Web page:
Karnataka wants all state employees to send their children only to govt schools

The HD Kumaraswamy government wants to make it mandatory for state government officials to send their children to government schools in a bid raise the quality of education and facilities provided in these institutions, according to Karnataka’s minister for primary education.
The move is based on a September 2017 report by the Kannada Development Authority (KDA) on strengthening government schools.(Picture for representation)
The move is based on a September 2017 report by the Kannada Development Authority (KDA) on strengthening government schools.(Picture for representation)
Published on Aug 29, 2018 11:12 PM IST
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Hindustan Times, Bengaluru | By

The HD Kumaraswamy government wants to make it mandatory for state government officials to send their children to government schools in a bid raise the quality of education and facilities provided in these institutions, according to Karnataka’s minister for primary education.

“We are considering bringing in a policy on the basis of a report to encourage enrolment in government schools,” N Mahesh said, adding that the government is looking at the legal implications of such a proposal.

“By making government employees enrol their wards in government schools, we hope to make them stakeholders in the betterment of these schools,” he said.

However, Mahesh said he was not very sure of the legal implications of such a move and if it would stand in a court of law. “We have asked for legal opinion to ensure that we do not go against some judgments of the Supreme Court, where it held that state governments cannot dictate choice of school of the children. We are looking at ways to overcome this,” he said.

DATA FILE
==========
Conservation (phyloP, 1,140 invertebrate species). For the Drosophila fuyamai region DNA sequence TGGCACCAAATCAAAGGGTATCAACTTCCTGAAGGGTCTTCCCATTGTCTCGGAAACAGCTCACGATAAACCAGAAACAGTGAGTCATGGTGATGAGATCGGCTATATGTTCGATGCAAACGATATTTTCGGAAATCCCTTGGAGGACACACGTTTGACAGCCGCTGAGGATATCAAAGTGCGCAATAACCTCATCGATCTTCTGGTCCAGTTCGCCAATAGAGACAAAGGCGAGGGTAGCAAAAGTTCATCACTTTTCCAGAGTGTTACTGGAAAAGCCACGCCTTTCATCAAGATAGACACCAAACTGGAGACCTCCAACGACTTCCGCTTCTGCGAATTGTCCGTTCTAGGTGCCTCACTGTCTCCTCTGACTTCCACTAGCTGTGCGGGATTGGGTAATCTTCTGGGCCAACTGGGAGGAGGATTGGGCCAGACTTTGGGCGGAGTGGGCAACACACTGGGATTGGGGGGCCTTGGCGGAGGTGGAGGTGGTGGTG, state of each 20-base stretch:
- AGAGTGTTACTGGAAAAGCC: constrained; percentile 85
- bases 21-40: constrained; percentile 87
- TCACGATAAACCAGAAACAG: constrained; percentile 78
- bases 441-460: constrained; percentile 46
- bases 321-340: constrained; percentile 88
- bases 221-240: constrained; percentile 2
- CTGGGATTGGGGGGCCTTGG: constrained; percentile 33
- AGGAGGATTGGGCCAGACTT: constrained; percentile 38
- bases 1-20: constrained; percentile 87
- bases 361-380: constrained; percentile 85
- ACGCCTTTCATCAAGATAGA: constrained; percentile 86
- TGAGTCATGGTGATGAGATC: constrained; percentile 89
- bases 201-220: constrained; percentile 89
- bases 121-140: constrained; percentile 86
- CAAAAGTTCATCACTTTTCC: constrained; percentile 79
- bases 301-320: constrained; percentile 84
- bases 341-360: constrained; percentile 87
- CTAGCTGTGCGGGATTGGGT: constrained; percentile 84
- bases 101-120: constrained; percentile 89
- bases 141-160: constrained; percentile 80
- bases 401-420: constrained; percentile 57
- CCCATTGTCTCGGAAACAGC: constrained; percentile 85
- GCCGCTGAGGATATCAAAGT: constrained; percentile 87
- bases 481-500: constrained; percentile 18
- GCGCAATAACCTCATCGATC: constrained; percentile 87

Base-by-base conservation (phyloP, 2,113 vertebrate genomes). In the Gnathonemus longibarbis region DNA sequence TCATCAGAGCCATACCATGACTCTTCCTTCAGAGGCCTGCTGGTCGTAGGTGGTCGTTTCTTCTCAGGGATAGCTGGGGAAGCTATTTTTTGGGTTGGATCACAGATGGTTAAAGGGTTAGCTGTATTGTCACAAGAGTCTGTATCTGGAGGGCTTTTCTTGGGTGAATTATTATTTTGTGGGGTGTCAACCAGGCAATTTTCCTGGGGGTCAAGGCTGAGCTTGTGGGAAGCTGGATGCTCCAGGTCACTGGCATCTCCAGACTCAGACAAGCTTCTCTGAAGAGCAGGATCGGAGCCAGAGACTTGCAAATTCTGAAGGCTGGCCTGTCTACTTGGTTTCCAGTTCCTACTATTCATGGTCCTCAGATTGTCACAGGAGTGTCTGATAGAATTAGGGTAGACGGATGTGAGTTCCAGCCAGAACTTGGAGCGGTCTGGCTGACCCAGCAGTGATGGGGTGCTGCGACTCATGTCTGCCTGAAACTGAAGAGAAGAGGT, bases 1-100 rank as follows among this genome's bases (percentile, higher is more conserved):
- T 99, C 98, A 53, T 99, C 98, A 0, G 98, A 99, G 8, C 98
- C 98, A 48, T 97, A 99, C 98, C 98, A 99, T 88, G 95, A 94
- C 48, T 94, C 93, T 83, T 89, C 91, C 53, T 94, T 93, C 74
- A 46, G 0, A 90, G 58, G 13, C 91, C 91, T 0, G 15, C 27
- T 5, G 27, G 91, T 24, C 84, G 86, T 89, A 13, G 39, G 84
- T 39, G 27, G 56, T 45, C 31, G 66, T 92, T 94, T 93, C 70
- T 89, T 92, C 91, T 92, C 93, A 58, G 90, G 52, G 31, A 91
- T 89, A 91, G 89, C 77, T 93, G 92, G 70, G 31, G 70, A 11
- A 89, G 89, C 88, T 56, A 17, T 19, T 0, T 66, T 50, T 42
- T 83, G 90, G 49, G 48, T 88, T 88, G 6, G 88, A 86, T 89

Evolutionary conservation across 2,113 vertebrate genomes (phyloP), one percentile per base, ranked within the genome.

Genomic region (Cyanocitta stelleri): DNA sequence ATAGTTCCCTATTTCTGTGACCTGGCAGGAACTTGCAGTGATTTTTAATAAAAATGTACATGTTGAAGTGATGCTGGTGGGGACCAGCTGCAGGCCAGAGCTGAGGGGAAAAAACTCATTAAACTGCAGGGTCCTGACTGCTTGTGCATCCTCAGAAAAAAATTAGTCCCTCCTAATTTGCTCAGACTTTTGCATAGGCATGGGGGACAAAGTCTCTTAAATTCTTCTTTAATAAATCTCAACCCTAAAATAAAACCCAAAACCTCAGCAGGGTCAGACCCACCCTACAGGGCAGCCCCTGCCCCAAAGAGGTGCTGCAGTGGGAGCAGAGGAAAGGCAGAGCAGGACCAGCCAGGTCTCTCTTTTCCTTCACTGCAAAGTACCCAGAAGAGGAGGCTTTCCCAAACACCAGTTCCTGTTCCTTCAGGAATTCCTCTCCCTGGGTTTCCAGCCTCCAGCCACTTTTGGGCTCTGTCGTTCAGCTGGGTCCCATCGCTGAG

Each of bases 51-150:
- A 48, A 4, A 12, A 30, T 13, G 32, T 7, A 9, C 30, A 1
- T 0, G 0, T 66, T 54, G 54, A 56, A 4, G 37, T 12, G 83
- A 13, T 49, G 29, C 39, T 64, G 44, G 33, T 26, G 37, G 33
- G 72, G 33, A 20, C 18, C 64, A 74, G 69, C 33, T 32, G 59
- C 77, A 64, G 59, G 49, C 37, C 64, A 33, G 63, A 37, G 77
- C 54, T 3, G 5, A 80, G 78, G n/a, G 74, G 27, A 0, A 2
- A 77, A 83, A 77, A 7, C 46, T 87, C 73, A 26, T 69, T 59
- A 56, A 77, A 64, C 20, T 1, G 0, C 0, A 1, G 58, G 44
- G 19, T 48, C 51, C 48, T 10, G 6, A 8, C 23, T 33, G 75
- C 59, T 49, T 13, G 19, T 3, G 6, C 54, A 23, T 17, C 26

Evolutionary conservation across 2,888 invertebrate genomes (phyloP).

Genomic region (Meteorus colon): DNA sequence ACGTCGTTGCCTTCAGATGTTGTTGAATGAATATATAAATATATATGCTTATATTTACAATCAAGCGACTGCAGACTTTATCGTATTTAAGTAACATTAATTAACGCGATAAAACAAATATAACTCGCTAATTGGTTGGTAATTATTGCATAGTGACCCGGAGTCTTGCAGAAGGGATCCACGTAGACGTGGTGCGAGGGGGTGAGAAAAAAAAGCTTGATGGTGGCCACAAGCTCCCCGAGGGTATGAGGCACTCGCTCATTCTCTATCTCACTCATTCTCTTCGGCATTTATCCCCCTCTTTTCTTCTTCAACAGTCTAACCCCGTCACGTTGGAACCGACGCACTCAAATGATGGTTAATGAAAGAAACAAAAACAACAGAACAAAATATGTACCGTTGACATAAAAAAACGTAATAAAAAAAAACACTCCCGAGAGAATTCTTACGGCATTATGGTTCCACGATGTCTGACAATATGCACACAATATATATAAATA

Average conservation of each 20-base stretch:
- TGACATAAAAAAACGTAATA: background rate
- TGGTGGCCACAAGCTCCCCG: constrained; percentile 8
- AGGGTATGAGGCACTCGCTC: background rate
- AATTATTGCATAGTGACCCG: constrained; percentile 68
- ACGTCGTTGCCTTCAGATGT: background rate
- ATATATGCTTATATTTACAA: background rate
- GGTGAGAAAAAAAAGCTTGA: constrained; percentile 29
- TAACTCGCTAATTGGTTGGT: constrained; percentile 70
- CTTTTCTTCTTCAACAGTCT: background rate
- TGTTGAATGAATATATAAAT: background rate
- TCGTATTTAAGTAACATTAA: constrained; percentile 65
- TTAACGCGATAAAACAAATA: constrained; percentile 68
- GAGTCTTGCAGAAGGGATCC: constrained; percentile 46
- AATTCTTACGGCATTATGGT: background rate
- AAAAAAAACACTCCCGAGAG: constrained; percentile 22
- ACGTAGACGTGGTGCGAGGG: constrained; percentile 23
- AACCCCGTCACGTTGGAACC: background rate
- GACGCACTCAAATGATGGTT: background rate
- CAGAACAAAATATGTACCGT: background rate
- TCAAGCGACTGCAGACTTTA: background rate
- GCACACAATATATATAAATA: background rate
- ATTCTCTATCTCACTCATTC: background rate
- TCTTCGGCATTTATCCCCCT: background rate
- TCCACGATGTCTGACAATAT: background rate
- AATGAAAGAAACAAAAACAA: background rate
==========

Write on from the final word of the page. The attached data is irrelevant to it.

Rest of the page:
The move is based on a September 2017 report by the Kannada Development Authority (KDA) on strengthening government schools. The report suggests that “those who draw a salary from the government have to mandatorily send their children to government schools and not private ones. And there should be a provision to punish those who flout this rule”. The objective, according to the report, is to ensure higher standards of education and better facilities in government schools.

From a legal perspective, constitutional law expert Alok Prasanna Kumar said, it was necessary to see what sort of measures the government would use to ensure compliance with the rule.

“Government employees do not enjoy all the rights that other citizens do. And, hence, I do not see any legal hurdles to the policy,” he said.

Kumar said the key in this instance would be the measures the government would use to ensure that the employees followed the rules. “These could be positive or negative reinforcements, in which case we would have to see if they adhered to the policy’s intent,” he added.

However, 24 other recommendations made in the report — including allowing for 25% reservations for economically disadvantaged students in private schools — are not being taken up by the government at this time, according to KDA chairman SG Siddaramaiah.

“This was one of 25 recommendations we had made. But I suppose a start has to be made somewhere,” he said.

Multiple reports in the state, by government agencies and independent researchers, have pointed out the poor condition of government schools. According to one survey conducted in 2017-18 by the Department of Public Instruction, which HT has accessed, there are 5,525 government primary schools in the state that have requested for funds to completely reconstruct their buildings.

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